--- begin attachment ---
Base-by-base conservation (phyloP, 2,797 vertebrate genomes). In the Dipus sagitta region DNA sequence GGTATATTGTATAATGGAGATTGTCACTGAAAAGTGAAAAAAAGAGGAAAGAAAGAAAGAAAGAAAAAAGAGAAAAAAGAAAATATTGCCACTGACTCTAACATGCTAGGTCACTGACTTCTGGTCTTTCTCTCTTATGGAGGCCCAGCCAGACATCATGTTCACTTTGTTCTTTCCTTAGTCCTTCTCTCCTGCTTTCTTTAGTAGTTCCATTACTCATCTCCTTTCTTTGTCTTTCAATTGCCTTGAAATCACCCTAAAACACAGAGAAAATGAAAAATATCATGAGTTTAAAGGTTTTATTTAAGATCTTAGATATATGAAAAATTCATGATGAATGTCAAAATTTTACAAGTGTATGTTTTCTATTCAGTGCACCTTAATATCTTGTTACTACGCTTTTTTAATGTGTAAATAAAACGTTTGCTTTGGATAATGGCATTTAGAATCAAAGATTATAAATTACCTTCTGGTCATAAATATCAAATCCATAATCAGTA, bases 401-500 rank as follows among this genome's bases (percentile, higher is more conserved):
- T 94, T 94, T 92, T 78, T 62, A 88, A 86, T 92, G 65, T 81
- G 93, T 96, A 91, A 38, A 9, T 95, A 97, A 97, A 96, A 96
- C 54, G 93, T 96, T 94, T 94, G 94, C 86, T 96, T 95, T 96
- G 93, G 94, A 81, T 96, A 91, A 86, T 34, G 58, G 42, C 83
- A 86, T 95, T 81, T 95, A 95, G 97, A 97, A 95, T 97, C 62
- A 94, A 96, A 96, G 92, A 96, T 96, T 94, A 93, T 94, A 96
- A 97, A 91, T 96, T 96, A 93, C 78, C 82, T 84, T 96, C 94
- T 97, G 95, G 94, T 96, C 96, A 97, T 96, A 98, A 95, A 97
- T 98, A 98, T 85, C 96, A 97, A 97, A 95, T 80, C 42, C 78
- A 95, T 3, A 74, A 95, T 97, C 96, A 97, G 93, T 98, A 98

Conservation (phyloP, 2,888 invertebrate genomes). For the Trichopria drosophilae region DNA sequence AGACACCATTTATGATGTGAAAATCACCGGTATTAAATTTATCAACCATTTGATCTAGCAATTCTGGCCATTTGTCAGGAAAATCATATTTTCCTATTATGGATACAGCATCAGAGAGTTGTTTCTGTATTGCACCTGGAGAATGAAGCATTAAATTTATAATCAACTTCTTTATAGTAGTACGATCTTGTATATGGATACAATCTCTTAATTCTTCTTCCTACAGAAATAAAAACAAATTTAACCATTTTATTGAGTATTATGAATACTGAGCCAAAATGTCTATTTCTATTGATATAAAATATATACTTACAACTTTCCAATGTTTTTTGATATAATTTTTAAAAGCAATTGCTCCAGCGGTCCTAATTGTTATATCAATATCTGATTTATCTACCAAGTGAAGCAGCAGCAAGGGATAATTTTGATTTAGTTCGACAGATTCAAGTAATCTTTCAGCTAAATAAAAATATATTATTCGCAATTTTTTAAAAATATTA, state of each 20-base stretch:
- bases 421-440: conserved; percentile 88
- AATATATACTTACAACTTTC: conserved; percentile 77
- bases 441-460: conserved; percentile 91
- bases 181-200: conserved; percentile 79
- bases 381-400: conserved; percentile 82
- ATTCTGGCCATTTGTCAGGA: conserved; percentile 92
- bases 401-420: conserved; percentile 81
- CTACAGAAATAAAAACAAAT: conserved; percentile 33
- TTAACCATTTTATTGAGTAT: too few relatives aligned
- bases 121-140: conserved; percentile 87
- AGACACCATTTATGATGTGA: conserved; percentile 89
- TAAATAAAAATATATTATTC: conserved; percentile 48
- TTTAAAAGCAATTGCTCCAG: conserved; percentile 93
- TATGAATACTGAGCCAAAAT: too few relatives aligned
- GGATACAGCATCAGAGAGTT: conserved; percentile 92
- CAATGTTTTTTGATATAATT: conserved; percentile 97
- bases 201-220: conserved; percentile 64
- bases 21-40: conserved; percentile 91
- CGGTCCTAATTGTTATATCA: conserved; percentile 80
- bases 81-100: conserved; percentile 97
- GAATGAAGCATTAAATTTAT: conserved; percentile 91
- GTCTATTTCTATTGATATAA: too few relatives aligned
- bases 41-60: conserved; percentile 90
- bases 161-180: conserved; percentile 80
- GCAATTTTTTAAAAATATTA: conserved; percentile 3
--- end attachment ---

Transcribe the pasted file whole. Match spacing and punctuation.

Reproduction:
Base-by-base conservation (phyloP, 2,797 vertebrate genomes). In the Dipus sagitta region DNA sequence GGTATATTGTATAATGGAGATTGTCACTGAAAAGTGAAAAAAAGAGGAAAGAAAGAAAGAAAGAAAAAAGAGAAAAAAGAAAATATTGCCACTGACTCTAACATGCTAGGTCACTGACTTCTGGTCTTTCTCTCTTATGGAGGCCCAGCCAGACATCATGTTCACTTTGTTCTTTCCTTAGTCCTTCTCTCCTGCTTTCTTTAGTAGTTCCATTACTCATCTCCTTTCTTTGTCTTTCAATTGCCTTGAAATCACCCTAAAACACAGAGAAAATGAAAAATATCATGAGTTTAAAGGTTTTATTTAAGATCTTAGATATATGAAAAATTCATGATGAATGTCAAAATTTTACAAGTGTATGTTTTCTATTCAGTGCACCTTAATATCTTGTTACTACGCTTTTTTAATGTGTAAATAAAACGTTTGCTTTGGATAATGGCATTTAGAATCAAAGATTATAAATTACCTTCTGGTCATAAATATCAAATCCATAATCAGTA, bases 401-500 rank as follows among this genome's bases (percentile, higher is more conserved):
- T 94, T 94, T 92, T 78, T 62, A 88, A 86, T 92, G 65, T 81
- G 93, T 96, A 91, A 38, A 9, T 95, A 97, A 97, A 96, A 96
- C 54, G 93, T 96, T 94, T 94, G 94, C 86, T 96, T 95, T 96
- G 93, G 94, A 81, T 96, A 91, A 86, T 34, G 58, G 42, C 83
- A 86, T 95, T 81, T 95, A 95, G 97, A 97, A 95, T 97, C 62
- A 94, A 96, A 96, G 92, A 96, T 96, T 94, A 93, T 94, A 96
- A 97, A 91, T 96, T 96, A 93, C 78, C 82, T 84, T 96, C 94
- T 97, G 95, G 94, T 96, C 96, A 97, T 96, A 98, A 95, A 97
- T 98, A 98, T 85, C 96, A 97, A 97, A 95, T 80, C 42, C 78
- A 95, T 3, A 74, A 95, T 97, C 96, A 97, G 93, T 98, A 98

Conservation (phyloP, 2,888 invertebrate genomes). For the Trichopria drosophilae region DNA sequence AGACACCATTTATGATGTGAAAATCACCGGTATTAAATTTATCAACCATTTGATCTAGCAATTCTGGCCATTTGTCAGGAAAATCATATTTTCCTATTATGGATACAGCATCAGAGAGTTGTTTCTGTATTGCACCTGGAGAATGAAGCATTAAATTTATAATCAACTTCTTTATAGTAGTACGATCTTGTATATGGATACAATCTCTTAATTCTTCTTCCTACAGAAATAAAAACAAATTTAACCATTTTATTGAGTATTATGAATACTGAGCCAAAATGTCTATTTCTATTGATATAAAATATATACTTACAACTTTCCAATGTTTTTTGATATAATTTTTAAAAGCAATTGCTCCAGCGGTCCTAATTGTTATATCAATATCTGATTTATCTACCAAGTGAAGCAGCAGCAAGGGATAATTTTGATTTAGTTCGACAGATTCAAGTAATCTTTCAGCTAAATAAAAATATATTATTCGCAATTTTTTAAAAATATTA, state of each 20-base stretch:
- bases 421-440: conserved; percentile 88
- AATATATACTTACAACTTTC: conserved; percentile 77
- bases 441-460: conserved; percentile 91
- bases 181-200: conserved; percentile 79
- bases 381-400: conserved; percentile 82
- ATTCTGGCCATTTGTCAGGA: conserved; percentile 92
- bases 401-420: conserved; percentile 81
- CTACAGAAATAAAAACAAAT: conserved; percentile 33
- TTAACCATTTTATTGAGTAT: too few relatives aligned
- bases 121-140: conserved; percentile 87
- AGACACCATTTATGATGTGA: conserved; percentile 89
- TAAATAAAAATATATTATTC: conserved; percentile 48
- TTTAAAAGCAATTGCTCCAG: conserved; percentile 93
- TATGAATACTGAGCCAAAAT: too few relatives aligned
- GGATACAGCATCAGAGAGTT: conserved; percentile 92
- CAATGTTTTTTGATATAATT: conserved; percentile 97
- bases 201-220: conserved; percentile 64
- bases 21-40: conserved; percentile 91
- CGGTCCTAATTGTTATATCA: conserved; percentile 80
- bases 81-100: conserved; percentile 97
- GAATGAAGCATTAAATTTAT: conserved; percentile 91
- GTCTATTTCTATTGATATAA: too few relatives aligned
- bases 41-60: conserved; percentile 90
- bases 161-180: conserved; percentile 80
- GCAATTTTTTAAAAATATTA: conserved; percentile 3